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Child Soldiers in Scotland

Child Soldiers in ScotlandScotland, as part of the U.K., allows children aged 16 and 17 to enlist in the armed forces. The U.K. is the only country in Europe for which the enlistment of minors is legal, and it is one of 20 countries in the world to allow child soldiers at the age of 16. Furthermore, the Scottish National Party (SNP) does not support the existence of child soldiers in Scotland. Despite representing the majority in the Scottish Parliament, the SNP does not have jurisdiction to overturn the existing law regarding child soldiers because it is a federal matter.  

Legality 

There are currently four main rules in place for child soldiers in Scotland: 

  1. They must obtain parental consent before they enlist. 
  2. Upon entering, they have up to six months to legally withdraw from the army. 
  3. If they do not withdraw after six months, they are required to continue until age 22 unless discharged by a commanding officer. 
  4. Minors do not have permission to enter the front lines until they turn 18, at which point they become legal adults. 

Activists argue the first six months of service are often only enough to include training and preparation and therefore, do not provide the young recruits with sufficient experience to determine whether they want to continue. Furthermore, requiring child soldiers to remain in the army until they are 22 means that they are required to stay in the armed forces for five and sometimes six years — significantly longer than the requirement for adult recruits. 

Negative Effects 

Child soldiers in Scotland face several associated negative risks both during and after their service. For example, MP Carol Monaghan of the SNP has expressed concern over the increased risk of sexual assault for females under 18 in the military. Approximately one out of every 75 females under the age of 18 has reported sexual assault, and experts believe there are many more unreported cases of sexual assault for female soldiers under the age of 18.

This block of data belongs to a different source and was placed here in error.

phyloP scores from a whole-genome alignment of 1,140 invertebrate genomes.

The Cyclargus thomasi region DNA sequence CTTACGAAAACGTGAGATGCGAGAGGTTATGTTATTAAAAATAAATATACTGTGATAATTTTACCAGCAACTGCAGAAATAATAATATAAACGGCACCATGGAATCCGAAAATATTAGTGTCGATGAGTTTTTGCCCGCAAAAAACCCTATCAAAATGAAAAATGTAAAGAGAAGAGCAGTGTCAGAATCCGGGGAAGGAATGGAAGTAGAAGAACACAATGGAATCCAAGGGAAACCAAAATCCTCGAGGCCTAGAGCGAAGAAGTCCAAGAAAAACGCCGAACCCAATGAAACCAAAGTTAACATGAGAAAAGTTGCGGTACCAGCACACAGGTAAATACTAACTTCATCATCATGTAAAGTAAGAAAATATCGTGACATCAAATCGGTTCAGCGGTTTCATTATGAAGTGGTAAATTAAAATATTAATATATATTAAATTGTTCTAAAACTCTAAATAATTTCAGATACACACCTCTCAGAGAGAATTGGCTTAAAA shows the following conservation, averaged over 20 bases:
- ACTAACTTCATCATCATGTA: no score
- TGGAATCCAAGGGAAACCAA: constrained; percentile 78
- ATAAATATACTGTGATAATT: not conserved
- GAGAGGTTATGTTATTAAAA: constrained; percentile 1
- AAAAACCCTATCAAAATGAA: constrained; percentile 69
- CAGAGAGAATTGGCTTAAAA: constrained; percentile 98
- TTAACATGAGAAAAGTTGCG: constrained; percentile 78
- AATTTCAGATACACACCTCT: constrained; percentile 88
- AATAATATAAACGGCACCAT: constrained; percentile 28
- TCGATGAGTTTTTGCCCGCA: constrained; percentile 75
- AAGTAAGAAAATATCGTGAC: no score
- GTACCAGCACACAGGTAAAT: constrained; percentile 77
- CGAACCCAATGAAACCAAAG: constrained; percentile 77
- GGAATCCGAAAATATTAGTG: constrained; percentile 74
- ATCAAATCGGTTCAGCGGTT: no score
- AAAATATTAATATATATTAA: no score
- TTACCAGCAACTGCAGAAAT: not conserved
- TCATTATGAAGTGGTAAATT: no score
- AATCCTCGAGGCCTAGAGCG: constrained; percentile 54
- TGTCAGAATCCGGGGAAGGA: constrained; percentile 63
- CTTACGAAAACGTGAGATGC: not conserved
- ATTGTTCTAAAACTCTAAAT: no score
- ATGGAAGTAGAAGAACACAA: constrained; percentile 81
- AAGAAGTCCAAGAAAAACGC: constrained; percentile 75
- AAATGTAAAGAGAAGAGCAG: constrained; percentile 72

Besides the increased risk of sexual assault, one of the major problems of child soldiers is that those who enlist as minors are much more likely to experience mental health problems after they have finished service, including an increased risk of suicide. 

Additionally, child recruitment overwhelmingly targets children from low-income families in Scottish society. Military briefs in 2018-2019 revealed that children from families with an average income of £10,000 were the main targets of child military recruitment in the UK, which is well below the national average of £32,000

Education levels are one way that the effects of targeted recruitment of kids from low-income families reveal themselves. For instance, the U.K. Ministry of Defense found that around half of recruits possessed a reading level less than or equal to an 11-year-old. This is particularly troublesome as it raises questions about new recruits’ awareness of the terms and conditions of their enlistment. This is illustrated by the fact that the Enlistment Paper, which outlines the terms of service for child soldiers, is quite technical, and therefore, makes it difficult for child recruits with below-average reading skills to fully grasp the terms and conditions of their enlistment. In fact, data reveals that most child soldiers are unaware of their enlistment requirements when they enlist. 

Good News

Although the enlistment of child soldiers in Scotland remains legal, hope is emerging that it will soon be a thing of the past. First, as noted previously, the SNP, which holds a majority in the Scottish Parliament, does not support the legalization of child soldiers and therefore may be able to use its majority position in Westminster to express support for raising the minimum age of recruitment to 18 and, if Scotland gains independence from the U.K., Scotland could eliminate the use of child soldiers. 

Furthermore, multiple international organizations, such as Amnesty International U.K. and the U.N. Committee on the Rights of Child, have actively recommended that the U.K. government raise the minimum age of recruitment to 18. Such continued public pressure by well-known and respected international organizations could go a long way in helping convince members of the U.K. parliament to limit and eventually eliminate the use of child soldiers in Scotland and the U.K. 

Looking Ahead

The enlistment of child soldiers in Scotland and the wider U.K. remains a problem, especially for children of low-income families. However, with the SNP taking a greater role in advocating for the termination of child soldiers and mounting pressure from human rights groups putting more pressure on the U.K. to raise the minimum age enlistment age to 18, there is some hope for the elimination of child soldiers in Scotland. 

– Athan Yanos 
Photo: Flickr